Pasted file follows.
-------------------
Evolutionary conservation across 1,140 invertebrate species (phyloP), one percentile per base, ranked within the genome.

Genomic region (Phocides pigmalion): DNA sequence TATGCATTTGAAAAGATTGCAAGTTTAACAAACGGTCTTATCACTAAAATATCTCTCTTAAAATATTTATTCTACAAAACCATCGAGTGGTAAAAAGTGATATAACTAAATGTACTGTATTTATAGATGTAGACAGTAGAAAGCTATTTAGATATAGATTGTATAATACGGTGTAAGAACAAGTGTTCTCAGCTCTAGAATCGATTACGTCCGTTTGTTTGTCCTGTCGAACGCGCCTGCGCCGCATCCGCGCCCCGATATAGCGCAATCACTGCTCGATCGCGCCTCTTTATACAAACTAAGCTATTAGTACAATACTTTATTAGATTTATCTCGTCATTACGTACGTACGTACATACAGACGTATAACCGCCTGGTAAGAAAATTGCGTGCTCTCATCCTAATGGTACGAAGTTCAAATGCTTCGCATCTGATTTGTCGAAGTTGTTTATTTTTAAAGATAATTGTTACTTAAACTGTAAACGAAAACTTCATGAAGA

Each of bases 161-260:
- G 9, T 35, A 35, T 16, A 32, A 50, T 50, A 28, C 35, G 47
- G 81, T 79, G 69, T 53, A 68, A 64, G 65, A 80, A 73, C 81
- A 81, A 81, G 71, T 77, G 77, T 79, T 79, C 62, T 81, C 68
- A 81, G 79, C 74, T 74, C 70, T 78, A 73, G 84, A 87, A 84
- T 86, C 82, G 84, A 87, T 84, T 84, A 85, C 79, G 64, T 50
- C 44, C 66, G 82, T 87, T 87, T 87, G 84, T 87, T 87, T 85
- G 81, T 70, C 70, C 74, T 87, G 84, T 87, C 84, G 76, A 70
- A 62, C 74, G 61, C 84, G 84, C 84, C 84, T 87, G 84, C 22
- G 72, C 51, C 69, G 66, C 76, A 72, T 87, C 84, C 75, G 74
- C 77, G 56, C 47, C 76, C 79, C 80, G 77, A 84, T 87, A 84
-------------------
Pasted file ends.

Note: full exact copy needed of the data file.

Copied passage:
Evolutionary conservation across 1,140 invertebrate species (phyloP), one percentile per base, ranked within the genome.

Genomic region (Phocides pigmalion): DNA sequence TATGCATTTGAAAAGATTGCAAGTTTAACAAACGGTCTTATCACTAAAATATCTCTCTTAAAATATTTATTCTACAAAACCATCGAGTGGTAAAAAGTGATATAACTAAATGTACTGTATTTATAGATGTAGACAGTAGAAAGCTATTTAGATATAGATTGTATAATACGGTGTAAGAACAAGTGTTCTCAGCTCTAGAATCGATTACGTCCGTTTGTTTGTCCTGTCGAACGCGCCTGCGCCGCATCCGCGCCCCGATATAGCGCAATCACTGCTCGATCGCGCCTCTTTATACAAACTAAGCTATTAGTACAATACTTTATTAGATTTATCTCGTCATTACGTACGTACGTACATACAGACGTATAACCGCCTGGTAAGAAAATTGCGTGCTCTCATCCTAATGGTACGAAGTTCAAATGCTTCGCATCTGATTTGTCGAAGTTGTTTATTTTTAAAGATAATTGTTACTTAAACTGTAAACGAAAACTTCATGAAGA

Each of bases 161-260:
- G 9, T 35, A 35, T 16, A 32, A 50, T 50, A 28, C 35, G 47
- G 81, T 79, G 69, T 53, A 68, A 64, G 65, A 80, A 73, C 81
- A 81, A 81, G 71, T 77, G 77, T 79, T 79, C 62, T 81, C 68
- A 81, G 79, C 74, T 74, C 70, T 78, A 73, G 84, A 87, A 84
- T 86, C 82, G 84, A 87, T 84, T 84, A 85, C 79, G 64, T 50
- C 44, C 66, G 82, T 87, T 87, T 87, G 84, T 87, T 87, T 85
- G 81, T 70, C 70, C 74, T 87, G 84, T 87, C 84, G 76, A 70
- A 62, C 74, G 61, C 84, G 84, C 84, C 84, T 87, G 84, C 22
- G 72, C 51, C 69, G 66, C 76, A 72, T 87, C 84, C 75, G 74
- C 77, G 56, C 47, C 76, C 79, C 80, G 77, A 84, T 87, A 84